Police officers have been cleared over an accusation that they dragged a woman from a car and assaulted her.
An investigation by the Police Ombudsman found no evidence to support the woman’s claim after an incident in Magherafelt in January last year.
Video of the incident from body-worn police cameras, examined by an ombudsman investigator, showed that officers intervened only after the woman grabbed a petrol can and threatened to blow herself up.
The woman complained that police had refused to explain why they wanted her car keys before an officer forced open her driver’s side window, pushed her head against the steering wheel and removed the keys from the ignition.
She said she was then dragged from the vehicle by her legs and head, thrown to the ground, causing her knees to bleed, and elbowed in the face by an officer when she got back up.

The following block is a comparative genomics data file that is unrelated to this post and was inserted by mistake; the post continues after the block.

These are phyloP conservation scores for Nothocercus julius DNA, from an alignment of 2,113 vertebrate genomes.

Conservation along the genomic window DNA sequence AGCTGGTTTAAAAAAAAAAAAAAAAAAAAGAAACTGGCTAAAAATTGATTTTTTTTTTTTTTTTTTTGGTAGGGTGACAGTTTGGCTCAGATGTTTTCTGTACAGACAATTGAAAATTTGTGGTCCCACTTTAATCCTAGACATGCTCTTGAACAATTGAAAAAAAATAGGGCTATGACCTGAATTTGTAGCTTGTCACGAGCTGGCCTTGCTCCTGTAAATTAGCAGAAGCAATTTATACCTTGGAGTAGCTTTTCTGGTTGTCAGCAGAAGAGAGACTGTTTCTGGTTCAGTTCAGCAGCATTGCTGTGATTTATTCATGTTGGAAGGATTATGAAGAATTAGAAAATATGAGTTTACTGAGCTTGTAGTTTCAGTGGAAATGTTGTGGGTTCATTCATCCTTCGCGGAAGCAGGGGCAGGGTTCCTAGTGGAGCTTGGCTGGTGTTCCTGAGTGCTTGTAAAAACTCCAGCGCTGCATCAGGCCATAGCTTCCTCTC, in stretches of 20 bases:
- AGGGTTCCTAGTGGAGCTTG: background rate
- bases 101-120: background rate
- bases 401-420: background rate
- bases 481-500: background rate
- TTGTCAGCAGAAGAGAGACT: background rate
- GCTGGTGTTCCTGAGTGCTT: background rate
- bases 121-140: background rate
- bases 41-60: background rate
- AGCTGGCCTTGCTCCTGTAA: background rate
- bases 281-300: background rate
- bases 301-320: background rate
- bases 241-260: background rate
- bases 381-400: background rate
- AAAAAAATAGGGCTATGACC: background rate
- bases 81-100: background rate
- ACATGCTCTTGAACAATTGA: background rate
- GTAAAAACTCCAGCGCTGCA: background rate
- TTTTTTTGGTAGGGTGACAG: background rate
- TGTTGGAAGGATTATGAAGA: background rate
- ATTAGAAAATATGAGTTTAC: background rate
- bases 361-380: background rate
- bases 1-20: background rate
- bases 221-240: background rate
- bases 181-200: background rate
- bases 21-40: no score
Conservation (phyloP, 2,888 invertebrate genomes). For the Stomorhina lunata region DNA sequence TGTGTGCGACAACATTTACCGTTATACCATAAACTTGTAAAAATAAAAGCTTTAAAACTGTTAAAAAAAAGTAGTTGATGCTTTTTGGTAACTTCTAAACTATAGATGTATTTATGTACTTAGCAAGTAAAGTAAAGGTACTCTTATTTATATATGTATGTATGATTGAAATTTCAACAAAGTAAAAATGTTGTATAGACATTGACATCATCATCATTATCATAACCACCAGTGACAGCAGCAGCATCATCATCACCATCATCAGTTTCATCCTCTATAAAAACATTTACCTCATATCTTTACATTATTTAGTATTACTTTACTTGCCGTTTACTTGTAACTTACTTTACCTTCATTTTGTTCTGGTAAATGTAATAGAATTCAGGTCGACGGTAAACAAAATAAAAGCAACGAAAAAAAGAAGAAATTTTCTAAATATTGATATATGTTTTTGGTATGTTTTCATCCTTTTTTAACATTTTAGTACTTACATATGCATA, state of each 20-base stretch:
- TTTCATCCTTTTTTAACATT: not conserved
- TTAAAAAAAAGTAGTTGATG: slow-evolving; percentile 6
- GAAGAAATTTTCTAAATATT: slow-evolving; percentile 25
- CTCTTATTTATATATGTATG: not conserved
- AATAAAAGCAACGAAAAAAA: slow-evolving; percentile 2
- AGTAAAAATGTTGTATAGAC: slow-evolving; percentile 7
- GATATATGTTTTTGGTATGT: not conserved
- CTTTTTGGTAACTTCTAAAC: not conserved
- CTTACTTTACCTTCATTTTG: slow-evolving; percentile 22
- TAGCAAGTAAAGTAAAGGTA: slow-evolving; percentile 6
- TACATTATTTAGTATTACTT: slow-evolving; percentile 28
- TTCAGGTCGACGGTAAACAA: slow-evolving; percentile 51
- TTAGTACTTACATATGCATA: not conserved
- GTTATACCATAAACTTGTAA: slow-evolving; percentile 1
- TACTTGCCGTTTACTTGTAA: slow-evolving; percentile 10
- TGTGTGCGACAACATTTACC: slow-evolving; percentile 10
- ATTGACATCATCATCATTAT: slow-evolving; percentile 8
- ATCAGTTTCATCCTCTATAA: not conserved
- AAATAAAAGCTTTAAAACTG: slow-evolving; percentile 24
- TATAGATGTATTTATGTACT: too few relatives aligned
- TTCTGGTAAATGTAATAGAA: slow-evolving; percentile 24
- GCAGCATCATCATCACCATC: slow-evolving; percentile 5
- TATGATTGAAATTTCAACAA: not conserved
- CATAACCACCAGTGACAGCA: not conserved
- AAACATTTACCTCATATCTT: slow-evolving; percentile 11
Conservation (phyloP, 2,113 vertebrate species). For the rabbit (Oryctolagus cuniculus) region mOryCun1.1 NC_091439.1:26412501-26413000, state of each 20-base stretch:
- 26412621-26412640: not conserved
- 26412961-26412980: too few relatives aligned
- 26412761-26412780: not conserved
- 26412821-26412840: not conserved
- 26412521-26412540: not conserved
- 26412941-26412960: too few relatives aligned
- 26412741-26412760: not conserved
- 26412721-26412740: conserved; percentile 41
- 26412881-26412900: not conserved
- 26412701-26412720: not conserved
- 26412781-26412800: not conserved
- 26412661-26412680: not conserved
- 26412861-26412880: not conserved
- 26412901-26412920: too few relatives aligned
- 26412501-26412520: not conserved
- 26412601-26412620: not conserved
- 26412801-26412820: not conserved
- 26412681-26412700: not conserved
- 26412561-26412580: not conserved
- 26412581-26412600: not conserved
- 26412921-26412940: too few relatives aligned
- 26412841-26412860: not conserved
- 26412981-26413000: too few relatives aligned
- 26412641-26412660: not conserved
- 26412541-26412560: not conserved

The woman also accused officers of using foul language and smirking at her, and claimed they refused to tell her why they were taking her vehicle.
The incident happened after police identified the car as having been reported stolen. The ombudsman said the video showed the officers had explained this to the woman from the outset.
The woman was also seen in the video handing her car keys to police “without issue” when asked, and was not dragged from the vehicle as alleged.
The footage showed that the woman’s demeanour quickly changed as she became verbally abusive and threatened to blow herself up before climbing into the back of the car.
An officer opened the rear door of the car to find the woman with a petrol can in her hand. He grabbed her wrist and forced her to let go of it.
The ombudsman investigator found that the officer’s use of force was justified in the circumstances.
There was no evidence that the woman had sustained any injuries to her face or knees, or that any officer had used foul language or smirked at her.
The Police Ombudsman did not uphold the complaint.